Membership Corner - March 21, 2016
Membership Corner: A challenge to incoming presidents
By Tom Sturiale
Congratulations to all the incoming presidents in District 7910. You have completed your PETS training and are prepared for what will be an exciting and challenging year. You still have three months to develop your plans. There are so many items to consider that you may get bogged down in details.
It may be useful to focus on the important few items and to rely on your organization of committee chairs to take care of the many details. Of course, it is critical that you do have a slate of officers and committee chairs to carry on the work of the club. Your club asked you to take on the role of president and is incumbent on them to support you by assuming the responsibilities of committee chairs. But, assuming you have that structure in place, what might be considered the important few items? 
The foundation principles of Rotary are wrapped up in the four Objects of Rotary. Look them up and understand them. The first one is especially important: “The development of acquaintance as an opportunity for service.” What does that mean? The most common attraction of new Rotarians is the opportunity to join an organization, which will provide networking with people they want to associate with and enjoy fun, friendship and fellowship. It may be for personal or for business reasons or it may be for the camaraderie or the support structure which Rotary provides. As time goes on, Rotary engagement strengthens and we become more committed to deeper Rotary goals. It is important to note that the first Object of Rotary pertains to all members, not just new members.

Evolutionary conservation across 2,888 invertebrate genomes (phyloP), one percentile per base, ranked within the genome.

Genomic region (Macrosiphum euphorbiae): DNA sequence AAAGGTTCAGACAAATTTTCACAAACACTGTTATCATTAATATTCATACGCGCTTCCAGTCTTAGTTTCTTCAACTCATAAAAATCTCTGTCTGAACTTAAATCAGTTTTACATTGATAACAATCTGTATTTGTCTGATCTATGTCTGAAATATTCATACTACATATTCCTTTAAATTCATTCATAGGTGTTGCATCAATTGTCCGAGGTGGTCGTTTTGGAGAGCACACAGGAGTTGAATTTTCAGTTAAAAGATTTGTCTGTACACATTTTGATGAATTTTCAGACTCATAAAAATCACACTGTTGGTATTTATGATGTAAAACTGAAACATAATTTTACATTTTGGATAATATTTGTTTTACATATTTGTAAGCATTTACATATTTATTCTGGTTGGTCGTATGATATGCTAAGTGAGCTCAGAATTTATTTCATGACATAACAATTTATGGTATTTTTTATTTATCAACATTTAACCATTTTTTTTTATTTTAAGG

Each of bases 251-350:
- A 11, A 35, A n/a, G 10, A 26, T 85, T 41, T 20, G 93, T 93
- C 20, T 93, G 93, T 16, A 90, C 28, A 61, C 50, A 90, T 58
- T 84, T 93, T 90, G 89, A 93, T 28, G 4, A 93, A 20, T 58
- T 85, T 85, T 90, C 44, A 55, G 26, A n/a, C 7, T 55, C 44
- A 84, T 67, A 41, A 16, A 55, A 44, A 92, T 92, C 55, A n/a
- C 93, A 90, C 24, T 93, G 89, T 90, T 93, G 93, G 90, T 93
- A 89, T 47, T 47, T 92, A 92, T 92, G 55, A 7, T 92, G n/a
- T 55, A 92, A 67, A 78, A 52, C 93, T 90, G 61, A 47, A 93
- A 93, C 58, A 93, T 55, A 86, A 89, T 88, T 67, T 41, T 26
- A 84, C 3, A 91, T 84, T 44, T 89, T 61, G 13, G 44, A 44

So here is the challenge for incoming presidents. Look for all the opportunities in your clubs to develop “acquaintance” in the form of fellowship, fun and friendship among members. Start with biographical talks by members. This provides the members the opportunities to learn about the amazing skills, attributes and backgrounds of everyone in the club. Schedule non-business meetings in different venues with spouses, partners, friends and families, to develop familiarity and fellowship relationships. Plan on picnics or dinners during which members can meet each other in a social environment. Plan open assembly meetings to learn what your members want to have happen in their club. 
All strong organizations follow the same principle that commitment begins with the relationships among members. Acquaintance leads to friendship, which leads to trust, which leads to commitment!
Of course, you will have many other projects, fundraisers and programs to worry about during the year. Rely on others to get those jobs done. The president cannot do everything.  It is more important for you to develop the basic underlying foundation of the club through strengthening relationships. That is your challenge!
Closing thoughts
We need to keep experimenting with our meeting agendas to maintain members’ interests and to encourage attendance. Meetings need to be fresh, exciting and interesting. This will also assist your club’s Membership Committee chair and members in attracting new members to the team. Please let me know of your ideas, comments and stories about Membership you would like to share. E-mail me at